As part of my recent visit to Plimoth Plantation, I climbed aboard a replica of the Mayflower in Plymouth Harbor, Massachusetts. I was immediately struck by the size of the ship. It’s not that big. So imagine for a moment, leaving everything you know and love, boarding a ship of approximately 100 feet long by 25 feet wide with 130 other people, for a treacherous voyage of over 2 months without radar, weather forecasts or radio communication, eating only salted foods and washing it down with ale, living below deck without privacy, lighting or bathing facilities, sailing to a place you have never been, that didn’t have a hotel, house, cottage or even a platform tent when you arrived.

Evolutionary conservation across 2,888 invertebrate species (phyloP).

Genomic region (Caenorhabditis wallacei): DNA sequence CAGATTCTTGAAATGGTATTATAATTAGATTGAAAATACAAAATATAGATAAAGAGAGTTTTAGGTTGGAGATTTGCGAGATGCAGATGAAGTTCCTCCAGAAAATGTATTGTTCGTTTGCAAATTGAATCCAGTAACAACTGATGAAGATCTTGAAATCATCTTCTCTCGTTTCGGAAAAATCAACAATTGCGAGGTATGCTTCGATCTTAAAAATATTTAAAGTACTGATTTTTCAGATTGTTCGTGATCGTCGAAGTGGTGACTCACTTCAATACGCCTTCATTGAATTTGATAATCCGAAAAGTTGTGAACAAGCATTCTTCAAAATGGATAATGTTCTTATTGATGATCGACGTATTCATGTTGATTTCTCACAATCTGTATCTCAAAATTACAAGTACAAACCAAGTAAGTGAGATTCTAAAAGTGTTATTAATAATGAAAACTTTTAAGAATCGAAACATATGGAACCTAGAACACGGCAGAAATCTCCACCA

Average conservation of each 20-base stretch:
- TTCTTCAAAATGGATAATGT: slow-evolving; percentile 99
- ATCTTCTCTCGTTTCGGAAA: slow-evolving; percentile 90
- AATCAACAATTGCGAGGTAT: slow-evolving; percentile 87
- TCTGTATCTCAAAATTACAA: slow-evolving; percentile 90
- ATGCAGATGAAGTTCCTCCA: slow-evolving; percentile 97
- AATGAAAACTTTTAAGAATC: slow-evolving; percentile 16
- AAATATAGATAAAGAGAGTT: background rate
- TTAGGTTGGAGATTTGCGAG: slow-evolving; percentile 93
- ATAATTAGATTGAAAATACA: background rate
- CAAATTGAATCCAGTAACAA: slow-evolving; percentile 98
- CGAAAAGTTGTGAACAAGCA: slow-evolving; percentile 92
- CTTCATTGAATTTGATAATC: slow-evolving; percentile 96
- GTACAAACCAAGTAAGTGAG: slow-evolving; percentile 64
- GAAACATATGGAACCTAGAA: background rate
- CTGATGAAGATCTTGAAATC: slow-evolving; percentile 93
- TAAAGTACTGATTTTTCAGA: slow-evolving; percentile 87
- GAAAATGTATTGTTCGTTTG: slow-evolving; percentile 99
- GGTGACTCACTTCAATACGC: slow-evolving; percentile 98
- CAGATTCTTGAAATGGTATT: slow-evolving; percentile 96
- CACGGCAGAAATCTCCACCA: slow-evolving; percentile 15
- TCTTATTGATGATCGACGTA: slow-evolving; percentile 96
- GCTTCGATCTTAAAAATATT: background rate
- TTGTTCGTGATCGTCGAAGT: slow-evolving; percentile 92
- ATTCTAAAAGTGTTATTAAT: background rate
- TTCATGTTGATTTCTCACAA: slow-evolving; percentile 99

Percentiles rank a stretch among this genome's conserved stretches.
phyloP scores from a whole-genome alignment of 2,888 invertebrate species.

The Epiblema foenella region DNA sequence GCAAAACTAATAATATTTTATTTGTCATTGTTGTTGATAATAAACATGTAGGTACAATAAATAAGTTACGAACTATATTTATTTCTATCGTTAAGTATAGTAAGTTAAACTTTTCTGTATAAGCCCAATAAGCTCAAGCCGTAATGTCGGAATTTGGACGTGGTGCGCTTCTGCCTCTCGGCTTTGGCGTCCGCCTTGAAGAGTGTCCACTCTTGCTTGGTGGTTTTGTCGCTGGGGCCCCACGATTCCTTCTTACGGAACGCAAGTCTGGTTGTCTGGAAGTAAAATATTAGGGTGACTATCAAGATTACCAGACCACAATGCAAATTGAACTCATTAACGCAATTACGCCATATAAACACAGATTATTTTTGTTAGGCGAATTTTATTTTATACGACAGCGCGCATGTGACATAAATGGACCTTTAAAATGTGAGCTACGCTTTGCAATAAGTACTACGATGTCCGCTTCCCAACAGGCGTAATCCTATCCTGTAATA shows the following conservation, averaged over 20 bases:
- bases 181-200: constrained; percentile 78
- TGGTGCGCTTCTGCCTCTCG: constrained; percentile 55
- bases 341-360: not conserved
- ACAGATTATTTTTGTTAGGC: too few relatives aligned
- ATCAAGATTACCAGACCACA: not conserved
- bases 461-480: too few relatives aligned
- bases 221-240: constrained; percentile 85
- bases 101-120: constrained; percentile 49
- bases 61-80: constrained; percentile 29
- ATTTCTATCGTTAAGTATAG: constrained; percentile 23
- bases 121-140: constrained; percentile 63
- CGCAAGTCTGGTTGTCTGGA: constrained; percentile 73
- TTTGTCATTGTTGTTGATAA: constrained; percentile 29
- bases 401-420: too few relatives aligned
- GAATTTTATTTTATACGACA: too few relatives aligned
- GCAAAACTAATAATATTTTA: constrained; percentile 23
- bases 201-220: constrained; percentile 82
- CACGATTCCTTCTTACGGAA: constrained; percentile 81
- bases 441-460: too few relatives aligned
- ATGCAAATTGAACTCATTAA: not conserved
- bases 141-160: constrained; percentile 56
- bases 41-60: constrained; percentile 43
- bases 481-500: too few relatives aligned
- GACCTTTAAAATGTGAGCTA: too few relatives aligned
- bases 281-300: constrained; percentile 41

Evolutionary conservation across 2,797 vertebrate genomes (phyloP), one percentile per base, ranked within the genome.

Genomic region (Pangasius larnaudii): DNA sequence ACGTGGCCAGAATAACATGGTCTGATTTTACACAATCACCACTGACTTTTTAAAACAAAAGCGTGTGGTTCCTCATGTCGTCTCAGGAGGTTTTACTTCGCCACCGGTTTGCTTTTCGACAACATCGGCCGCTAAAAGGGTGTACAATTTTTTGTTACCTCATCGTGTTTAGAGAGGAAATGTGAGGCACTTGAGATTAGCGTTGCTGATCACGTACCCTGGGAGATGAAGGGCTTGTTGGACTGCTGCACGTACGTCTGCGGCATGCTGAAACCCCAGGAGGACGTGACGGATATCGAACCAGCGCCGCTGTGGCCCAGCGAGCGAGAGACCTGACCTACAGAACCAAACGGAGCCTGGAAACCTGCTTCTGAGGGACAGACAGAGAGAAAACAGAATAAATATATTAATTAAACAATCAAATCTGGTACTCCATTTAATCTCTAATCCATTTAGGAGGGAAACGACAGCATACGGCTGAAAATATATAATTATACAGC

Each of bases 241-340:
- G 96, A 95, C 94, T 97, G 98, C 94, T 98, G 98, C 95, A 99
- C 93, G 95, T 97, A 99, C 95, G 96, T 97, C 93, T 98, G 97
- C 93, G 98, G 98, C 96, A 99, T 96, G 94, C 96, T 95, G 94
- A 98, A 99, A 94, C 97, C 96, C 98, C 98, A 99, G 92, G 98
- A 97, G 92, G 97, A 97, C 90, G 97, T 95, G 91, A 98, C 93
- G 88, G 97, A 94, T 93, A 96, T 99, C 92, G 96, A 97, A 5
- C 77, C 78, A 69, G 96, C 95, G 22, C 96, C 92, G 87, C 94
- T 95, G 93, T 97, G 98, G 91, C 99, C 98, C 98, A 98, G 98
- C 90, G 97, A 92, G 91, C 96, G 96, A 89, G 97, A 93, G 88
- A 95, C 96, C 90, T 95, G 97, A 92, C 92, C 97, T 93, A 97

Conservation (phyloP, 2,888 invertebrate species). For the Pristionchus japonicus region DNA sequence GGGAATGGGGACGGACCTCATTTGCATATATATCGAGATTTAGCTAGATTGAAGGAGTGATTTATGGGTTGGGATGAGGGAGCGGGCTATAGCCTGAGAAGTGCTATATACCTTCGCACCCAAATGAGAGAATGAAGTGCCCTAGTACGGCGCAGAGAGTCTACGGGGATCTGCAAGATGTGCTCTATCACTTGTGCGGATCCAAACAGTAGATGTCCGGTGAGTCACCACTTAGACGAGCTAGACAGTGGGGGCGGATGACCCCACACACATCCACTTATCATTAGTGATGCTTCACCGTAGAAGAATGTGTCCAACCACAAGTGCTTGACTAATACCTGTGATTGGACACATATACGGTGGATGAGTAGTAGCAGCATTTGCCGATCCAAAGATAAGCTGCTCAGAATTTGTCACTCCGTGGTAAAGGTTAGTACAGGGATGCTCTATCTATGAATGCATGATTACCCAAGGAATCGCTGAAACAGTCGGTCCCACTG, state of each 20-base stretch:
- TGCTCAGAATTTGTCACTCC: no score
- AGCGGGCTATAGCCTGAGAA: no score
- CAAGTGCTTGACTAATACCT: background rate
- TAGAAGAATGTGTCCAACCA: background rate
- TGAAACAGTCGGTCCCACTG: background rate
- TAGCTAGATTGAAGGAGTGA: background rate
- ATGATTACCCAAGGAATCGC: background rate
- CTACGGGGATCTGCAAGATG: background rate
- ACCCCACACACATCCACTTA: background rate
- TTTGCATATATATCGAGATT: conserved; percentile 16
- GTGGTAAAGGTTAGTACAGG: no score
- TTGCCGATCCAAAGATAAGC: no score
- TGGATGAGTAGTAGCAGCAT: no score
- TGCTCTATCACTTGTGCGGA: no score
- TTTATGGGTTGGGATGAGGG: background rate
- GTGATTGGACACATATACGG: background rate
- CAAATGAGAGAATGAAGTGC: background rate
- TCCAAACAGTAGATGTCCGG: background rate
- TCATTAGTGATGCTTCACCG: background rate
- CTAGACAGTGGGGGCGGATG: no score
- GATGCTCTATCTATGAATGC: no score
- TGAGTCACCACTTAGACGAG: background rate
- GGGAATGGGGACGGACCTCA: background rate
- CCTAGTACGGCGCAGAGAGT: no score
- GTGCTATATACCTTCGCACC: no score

Assuming that you and your family survive the trip, you would work beyond measure to establish an entirely new life with the hopes that you could practice your faith according to the principles that you deem worthy of embarking on such a life change.
Millions have done this throughout history and continue to do it every day all due to religious intolerance. Is that really how the collective we should foster our civilization?
Consider this when you think that your life is hard. I know that I need to be ever more mindful of my own biases every minute of every day and to practice more tolerance. It does take practice.